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HIS 6203: American Folklife

Tips for analyzing primary sources

Finding primary sources can sometimes be the easy part. What do you do with them when you find them? 

Here are some things to consider when you analyze specific primary sources, pulled from 

Sound recordings: 

  • What is the tone of mood of the recording? 
  • What is important about this recording?
  • Why was this made, and for what audience? What evidence in this recording helps you know why it was made? 
  • What does this tell you about life during the time it was made? 
  • What is left unanswered by this sound recording? 
  • What information do you get from this recording that would not be conveyed by a transcript? 


  • What is your overall impression of the photo? What is your impression of the individual items? Divide the photo into quadrants and examine it closely
  • Based on your impressions, what obvious and less-than-obvious things can you infer? 
  • What questions does the photo raise in your mind? 
  • Where can you find those answers? 


  • What kind of map is this? What unique features does it have? 
  • Who created this map? Where was this map created? 
  • What is important in this map? 
  • Why was this map drawn? What evidence suggests why this map was drawn? 
  • What questions are left unanswered by this map? 
  • How does this map compare to other maps drawn at different historical periods?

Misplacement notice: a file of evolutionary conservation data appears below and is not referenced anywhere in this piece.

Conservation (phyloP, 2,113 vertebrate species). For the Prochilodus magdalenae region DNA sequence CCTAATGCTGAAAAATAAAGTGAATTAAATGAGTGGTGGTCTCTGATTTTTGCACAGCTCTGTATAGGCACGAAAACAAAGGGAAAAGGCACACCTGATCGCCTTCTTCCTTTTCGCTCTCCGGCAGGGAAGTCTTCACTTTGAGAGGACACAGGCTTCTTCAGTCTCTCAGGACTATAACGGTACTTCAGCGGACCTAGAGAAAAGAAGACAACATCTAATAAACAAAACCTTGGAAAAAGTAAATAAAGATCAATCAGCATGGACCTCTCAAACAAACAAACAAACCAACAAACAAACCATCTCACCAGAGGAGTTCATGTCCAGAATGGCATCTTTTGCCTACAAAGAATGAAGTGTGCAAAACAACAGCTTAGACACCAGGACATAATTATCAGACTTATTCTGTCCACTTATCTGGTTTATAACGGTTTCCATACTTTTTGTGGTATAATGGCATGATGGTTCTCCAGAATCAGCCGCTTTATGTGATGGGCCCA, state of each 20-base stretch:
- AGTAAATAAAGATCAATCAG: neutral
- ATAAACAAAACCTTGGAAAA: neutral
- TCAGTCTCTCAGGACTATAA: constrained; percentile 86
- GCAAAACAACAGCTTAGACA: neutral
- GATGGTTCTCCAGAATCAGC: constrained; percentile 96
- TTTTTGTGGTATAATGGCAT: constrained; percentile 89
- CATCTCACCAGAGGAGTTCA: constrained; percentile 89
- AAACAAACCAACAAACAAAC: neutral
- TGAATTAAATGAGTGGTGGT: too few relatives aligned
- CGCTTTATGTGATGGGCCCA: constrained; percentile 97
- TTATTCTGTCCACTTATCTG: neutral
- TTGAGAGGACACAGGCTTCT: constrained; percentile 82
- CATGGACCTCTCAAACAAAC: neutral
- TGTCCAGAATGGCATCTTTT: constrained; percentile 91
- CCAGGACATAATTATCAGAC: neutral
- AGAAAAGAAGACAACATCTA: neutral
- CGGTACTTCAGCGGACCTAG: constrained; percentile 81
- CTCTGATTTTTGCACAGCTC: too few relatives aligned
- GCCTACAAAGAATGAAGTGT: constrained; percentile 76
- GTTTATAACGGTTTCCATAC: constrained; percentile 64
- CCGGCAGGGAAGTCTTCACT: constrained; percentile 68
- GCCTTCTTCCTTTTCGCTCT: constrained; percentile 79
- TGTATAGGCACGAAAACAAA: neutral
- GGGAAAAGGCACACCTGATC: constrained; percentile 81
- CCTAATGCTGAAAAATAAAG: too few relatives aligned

Documents (newspapers, diaries, letters, memos)

  • For whom was this document created? 
  • Why was it written? What evidence from the document suggests why it was written?
  • What does this document tell you about the time in which it was created? 
  • What was left unanswered by this document? 

Surveying the research

To make an informed analysis of a primary source you need a baseline understanding of the culture that surrounds it. You can get this baseline knowledge by surveying the literature, or presearching. 

Focus on: 

  • Reference materials like the New Georgia EncyclopediaOxford Music Online,  Oxford Art OnlineOxford Reference Online, and Credo Reference Online to name a few
  • Books and other secondary sources on your specific subject or a larger context relating to your subject. For instance, if you are writing on traditions of Renaissance Festivals, you'd want to look up information, perhaps, on cosplay, the Renaissance era, and fandom. 
  • Knowledgable people in the form of the people you are studying as well as scholars can give you insight into ways that you might create or interpret a primary source (in addition to themselves being primary sources!)